The first practical step is to assemble complete financial disclosures (both parties should have these in order to start the process). Professionals can help you with this, but essentially you need records of assets that were accumulated during the marriage (as well as debts), what the current financial situation looks like, what assets and debts were brought into the marriage by both parties, what financial needs the children have (if applicable), and more. This lays the groundwork for starting conversations about how finances are to be divided, as well as child support, alimony/spousal support, and more.

The next step will be to find a way to have productive, collaborative conversations about how issues in your divorce (including parental responsibility, timesharing – what Florida family court calls custody – the distribution of assets, and all of the other financial issues mentioned above) will be settled. It is more likely that you and your spouse need a guide in some way to avoid unnecessary conflict or pettiness. Mediation, where a neutral third party can help you resolve these issues with mutual satisfaction, is highly recommended for uncontested divorces! You can also negotiate the terms of your uncontested divorce with the help of attorneys.

Once the issues are all resolved and laid out in a legally enforceable agreement, and once that agreement is finalized and signed by all parties, you can file it with the petition for divorce.

At a minimum, it will take 20 days after filing before the divorce is considered official, but 30 days is a more realistic timeline. The court can mail the paperwork to you if you choose not to attend your hearing.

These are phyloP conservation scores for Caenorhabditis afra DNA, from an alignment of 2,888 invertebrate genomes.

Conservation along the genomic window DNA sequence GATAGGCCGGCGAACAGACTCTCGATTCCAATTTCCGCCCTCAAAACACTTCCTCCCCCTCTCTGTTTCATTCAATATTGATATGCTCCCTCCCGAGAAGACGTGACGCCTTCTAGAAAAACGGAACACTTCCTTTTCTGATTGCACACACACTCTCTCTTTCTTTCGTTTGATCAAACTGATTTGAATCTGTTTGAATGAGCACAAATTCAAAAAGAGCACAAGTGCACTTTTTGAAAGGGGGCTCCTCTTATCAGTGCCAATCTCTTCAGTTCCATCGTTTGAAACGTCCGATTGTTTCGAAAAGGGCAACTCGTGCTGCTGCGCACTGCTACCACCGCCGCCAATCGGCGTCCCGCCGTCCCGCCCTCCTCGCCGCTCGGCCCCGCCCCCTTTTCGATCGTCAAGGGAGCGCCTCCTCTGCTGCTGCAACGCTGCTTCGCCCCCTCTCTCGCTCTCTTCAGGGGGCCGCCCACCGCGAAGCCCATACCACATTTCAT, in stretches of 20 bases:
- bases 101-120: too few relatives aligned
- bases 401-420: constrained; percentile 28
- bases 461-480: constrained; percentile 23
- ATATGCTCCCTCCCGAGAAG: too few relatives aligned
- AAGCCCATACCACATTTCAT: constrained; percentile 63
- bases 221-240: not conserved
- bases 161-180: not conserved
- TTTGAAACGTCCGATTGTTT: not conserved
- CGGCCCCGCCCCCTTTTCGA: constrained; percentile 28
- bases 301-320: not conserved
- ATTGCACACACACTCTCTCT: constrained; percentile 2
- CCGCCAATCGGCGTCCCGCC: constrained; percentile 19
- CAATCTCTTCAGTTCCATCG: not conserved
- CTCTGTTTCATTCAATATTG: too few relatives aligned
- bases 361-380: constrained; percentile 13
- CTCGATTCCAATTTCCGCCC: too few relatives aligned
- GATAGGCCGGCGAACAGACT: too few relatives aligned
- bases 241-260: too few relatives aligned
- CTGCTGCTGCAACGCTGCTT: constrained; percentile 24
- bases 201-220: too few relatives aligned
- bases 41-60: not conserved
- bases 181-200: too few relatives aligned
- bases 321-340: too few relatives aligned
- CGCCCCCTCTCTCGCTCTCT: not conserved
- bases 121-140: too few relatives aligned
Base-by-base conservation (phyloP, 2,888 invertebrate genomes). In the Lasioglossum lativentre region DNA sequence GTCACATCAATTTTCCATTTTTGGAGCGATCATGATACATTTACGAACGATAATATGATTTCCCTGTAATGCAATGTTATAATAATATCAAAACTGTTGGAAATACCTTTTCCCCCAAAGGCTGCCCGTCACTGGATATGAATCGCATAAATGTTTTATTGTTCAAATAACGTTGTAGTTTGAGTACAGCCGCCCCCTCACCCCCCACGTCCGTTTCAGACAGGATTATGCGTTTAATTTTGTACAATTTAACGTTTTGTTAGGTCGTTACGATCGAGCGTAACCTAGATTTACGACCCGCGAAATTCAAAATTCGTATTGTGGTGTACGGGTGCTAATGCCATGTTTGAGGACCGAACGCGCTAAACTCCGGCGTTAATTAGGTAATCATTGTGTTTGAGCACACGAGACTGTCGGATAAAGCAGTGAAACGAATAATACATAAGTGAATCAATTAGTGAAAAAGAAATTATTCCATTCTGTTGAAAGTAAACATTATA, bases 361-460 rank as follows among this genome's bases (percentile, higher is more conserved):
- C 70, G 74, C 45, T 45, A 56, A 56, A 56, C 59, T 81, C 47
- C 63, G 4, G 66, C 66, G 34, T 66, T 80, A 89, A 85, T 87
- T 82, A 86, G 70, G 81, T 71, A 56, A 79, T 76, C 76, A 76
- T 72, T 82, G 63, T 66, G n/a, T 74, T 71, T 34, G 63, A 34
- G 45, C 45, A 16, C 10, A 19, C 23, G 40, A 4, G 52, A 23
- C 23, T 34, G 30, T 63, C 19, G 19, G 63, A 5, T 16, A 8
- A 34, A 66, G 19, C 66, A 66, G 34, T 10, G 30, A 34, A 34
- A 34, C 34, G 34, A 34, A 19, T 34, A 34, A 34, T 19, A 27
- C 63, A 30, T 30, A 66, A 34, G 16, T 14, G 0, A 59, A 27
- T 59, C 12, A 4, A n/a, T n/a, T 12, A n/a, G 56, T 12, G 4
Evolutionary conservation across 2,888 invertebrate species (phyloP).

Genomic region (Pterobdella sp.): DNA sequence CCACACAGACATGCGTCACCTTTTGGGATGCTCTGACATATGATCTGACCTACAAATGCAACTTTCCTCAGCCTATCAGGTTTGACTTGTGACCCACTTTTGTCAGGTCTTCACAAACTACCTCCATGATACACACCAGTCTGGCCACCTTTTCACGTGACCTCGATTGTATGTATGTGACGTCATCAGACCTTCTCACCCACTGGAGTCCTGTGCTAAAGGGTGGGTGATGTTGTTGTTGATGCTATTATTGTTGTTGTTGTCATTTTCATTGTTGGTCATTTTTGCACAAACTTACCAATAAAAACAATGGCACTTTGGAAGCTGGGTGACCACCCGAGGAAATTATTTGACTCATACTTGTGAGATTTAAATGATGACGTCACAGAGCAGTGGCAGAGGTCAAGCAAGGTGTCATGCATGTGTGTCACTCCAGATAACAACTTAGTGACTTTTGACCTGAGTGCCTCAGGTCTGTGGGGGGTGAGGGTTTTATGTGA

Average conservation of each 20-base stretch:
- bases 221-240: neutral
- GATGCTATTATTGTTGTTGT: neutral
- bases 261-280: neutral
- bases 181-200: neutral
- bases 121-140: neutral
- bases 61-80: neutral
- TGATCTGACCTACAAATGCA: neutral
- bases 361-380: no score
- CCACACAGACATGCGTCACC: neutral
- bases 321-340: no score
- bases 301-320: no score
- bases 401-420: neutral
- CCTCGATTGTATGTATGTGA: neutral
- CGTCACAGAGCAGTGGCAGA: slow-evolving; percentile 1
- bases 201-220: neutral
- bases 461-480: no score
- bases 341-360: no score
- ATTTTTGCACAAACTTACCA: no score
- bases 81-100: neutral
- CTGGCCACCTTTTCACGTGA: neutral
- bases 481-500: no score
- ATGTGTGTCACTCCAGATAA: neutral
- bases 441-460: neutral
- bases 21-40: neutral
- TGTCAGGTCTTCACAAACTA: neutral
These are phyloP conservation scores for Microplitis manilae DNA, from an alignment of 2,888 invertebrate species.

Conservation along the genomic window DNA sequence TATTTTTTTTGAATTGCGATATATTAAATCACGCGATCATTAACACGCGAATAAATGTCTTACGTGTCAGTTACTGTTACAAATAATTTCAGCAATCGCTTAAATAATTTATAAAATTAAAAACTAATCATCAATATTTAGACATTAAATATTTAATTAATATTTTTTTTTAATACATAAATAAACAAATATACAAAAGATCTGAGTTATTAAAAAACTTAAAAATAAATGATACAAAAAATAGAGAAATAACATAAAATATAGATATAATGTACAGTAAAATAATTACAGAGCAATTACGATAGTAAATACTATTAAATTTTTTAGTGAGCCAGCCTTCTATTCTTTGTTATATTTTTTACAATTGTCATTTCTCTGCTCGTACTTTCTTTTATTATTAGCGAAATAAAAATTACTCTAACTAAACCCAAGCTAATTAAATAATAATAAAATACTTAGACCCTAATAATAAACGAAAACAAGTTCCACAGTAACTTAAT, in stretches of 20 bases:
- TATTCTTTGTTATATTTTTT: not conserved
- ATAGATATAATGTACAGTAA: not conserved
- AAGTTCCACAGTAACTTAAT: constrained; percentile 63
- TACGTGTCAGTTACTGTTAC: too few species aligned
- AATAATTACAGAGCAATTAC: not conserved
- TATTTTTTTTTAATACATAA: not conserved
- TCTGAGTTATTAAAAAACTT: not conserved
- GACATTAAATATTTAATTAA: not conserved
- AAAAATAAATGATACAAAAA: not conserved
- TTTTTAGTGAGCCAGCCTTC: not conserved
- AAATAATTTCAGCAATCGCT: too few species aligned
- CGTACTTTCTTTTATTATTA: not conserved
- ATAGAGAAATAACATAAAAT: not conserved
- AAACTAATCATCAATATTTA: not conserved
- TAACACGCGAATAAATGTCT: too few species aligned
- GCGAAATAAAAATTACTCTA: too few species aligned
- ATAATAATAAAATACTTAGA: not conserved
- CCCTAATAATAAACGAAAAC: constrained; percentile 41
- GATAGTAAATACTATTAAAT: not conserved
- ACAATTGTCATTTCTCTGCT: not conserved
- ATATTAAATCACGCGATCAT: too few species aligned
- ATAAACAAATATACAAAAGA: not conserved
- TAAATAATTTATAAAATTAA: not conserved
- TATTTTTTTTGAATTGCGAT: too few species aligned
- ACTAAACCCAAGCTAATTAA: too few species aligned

A Warning – Things Might Not Go The Way You Think

divorce blog | Divorce & Mediation Law Firm | Cabanas Law FirmSometimes, couples intend to have an uncontested divorce but do not realize that they are completely at odds about the future and are not able to agree on anything.

Sometimes, one spouse may be dishonest and attempt to mislead the other about their financial situation.

Sometimes, hurt and resentment can derail the process during mediation or negotiation.

Even if you and your spouse seem to be on relatively good terms, nothing is off the table in divorce, and as divorce attorneys, we have seen some nasty situations that began amicably. The bottom line is that you need to be prepared! It is in your best interest to work with a Florida uncontested divorce attorney you trust to protect your rights. Getting legal representation does not mean that an uncontested divorce no longer possible; it just means that you have protection in the event that things go sideways and someone will be looking out for your interests!